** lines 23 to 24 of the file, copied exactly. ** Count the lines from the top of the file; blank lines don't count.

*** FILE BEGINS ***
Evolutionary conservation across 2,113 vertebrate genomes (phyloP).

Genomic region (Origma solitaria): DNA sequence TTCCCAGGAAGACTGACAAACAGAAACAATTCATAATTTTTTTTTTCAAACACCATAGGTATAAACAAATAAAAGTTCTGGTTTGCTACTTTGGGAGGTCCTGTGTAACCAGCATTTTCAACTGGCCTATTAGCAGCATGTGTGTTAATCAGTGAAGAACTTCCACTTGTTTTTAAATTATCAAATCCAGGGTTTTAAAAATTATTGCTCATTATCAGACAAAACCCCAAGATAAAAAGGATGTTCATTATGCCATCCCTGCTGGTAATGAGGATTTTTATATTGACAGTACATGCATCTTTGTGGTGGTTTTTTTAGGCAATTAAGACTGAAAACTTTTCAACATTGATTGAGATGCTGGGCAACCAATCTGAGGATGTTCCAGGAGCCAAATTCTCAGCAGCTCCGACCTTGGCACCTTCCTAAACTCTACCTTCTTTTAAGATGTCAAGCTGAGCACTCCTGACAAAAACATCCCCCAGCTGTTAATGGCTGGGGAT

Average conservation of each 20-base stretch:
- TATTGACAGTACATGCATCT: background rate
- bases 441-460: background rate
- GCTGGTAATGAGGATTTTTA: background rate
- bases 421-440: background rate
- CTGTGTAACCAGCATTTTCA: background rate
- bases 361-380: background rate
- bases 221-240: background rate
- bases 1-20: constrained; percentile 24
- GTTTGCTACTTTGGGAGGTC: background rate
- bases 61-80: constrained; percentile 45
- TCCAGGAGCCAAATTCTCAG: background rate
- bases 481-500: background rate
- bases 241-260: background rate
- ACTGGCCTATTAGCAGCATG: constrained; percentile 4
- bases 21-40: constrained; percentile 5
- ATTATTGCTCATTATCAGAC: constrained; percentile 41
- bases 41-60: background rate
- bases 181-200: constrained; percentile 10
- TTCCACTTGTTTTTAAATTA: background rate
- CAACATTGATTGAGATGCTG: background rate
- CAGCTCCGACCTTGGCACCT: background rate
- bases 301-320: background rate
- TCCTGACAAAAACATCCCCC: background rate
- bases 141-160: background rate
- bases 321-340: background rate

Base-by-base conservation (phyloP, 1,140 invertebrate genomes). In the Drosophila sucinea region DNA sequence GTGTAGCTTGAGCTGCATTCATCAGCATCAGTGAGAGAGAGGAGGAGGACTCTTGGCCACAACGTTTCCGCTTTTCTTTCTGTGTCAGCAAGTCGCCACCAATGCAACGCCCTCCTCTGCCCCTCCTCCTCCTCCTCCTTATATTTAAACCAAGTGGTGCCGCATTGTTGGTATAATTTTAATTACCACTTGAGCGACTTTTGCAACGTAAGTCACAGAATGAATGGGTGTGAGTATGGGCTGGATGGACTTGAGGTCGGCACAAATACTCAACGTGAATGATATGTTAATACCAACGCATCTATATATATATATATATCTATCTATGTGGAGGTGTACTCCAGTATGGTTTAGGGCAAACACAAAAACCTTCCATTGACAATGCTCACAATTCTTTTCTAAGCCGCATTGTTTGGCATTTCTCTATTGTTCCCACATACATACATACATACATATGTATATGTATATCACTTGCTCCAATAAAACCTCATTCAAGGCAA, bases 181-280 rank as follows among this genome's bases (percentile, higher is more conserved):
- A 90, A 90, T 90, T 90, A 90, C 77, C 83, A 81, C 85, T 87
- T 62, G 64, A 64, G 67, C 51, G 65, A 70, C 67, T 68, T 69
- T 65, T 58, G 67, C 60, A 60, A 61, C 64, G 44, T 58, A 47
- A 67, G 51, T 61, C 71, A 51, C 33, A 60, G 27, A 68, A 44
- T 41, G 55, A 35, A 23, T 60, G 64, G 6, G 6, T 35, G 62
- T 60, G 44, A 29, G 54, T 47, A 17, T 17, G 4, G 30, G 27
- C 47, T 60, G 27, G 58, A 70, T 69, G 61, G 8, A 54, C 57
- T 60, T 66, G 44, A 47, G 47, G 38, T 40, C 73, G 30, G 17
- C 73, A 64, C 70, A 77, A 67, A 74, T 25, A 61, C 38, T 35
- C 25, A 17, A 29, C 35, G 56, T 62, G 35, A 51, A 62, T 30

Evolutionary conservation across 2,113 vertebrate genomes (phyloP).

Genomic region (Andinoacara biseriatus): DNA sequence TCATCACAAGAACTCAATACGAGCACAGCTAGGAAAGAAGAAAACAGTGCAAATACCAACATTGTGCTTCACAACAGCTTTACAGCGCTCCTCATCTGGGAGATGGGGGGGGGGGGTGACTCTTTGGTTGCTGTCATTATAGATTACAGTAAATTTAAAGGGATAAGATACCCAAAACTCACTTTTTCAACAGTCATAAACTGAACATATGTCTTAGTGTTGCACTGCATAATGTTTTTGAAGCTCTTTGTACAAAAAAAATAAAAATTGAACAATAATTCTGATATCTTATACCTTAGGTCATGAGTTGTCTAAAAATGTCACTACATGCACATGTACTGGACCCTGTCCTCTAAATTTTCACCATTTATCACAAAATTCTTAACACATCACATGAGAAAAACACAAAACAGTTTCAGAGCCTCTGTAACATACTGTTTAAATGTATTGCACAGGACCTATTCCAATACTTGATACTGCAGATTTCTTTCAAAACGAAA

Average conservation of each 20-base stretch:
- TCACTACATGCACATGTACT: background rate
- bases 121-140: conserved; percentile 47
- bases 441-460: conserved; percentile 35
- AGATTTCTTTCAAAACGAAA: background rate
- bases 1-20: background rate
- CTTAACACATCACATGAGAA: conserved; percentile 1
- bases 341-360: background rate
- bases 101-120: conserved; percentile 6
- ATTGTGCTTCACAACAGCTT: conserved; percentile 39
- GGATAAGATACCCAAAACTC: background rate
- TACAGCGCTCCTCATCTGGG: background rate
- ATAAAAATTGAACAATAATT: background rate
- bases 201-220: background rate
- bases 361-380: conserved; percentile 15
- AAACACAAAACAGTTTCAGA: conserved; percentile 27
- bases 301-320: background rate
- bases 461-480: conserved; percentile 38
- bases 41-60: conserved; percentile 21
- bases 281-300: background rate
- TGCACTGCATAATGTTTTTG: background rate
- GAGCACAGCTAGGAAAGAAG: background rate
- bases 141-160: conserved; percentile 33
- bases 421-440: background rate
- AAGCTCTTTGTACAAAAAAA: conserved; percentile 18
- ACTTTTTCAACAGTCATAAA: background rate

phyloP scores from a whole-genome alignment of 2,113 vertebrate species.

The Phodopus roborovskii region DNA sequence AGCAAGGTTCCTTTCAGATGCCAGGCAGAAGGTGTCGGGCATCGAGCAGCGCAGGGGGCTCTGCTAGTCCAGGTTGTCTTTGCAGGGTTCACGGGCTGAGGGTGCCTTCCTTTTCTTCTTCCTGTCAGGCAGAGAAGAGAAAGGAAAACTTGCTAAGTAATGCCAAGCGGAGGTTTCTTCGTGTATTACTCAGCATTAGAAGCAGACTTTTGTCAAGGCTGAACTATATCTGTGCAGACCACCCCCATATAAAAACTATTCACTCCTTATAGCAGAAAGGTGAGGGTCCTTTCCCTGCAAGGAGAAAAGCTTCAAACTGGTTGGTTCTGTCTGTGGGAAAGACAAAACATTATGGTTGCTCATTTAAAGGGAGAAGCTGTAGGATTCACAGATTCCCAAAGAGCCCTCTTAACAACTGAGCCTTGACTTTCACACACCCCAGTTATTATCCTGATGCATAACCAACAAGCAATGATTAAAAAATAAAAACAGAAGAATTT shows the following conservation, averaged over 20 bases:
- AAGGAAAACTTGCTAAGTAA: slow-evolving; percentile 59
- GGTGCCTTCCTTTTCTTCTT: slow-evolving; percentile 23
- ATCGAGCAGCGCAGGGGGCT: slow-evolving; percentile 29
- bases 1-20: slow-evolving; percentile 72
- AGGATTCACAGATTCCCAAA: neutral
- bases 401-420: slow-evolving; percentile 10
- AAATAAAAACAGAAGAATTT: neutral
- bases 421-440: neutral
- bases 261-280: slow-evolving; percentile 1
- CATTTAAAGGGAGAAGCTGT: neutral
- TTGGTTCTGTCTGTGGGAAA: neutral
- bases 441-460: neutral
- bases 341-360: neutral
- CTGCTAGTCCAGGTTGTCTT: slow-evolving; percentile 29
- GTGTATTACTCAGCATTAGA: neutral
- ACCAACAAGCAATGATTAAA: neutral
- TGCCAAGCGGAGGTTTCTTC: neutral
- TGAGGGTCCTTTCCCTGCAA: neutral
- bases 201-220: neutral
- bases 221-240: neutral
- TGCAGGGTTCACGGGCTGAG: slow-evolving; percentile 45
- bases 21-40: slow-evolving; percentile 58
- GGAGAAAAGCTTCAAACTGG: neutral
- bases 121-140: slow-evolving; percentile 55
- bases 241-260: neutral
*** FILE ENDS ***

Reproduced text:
- CAACATTGATTGAGATGCTG: background rate
- CAGCTCCGACCTTGGCACCT: background rate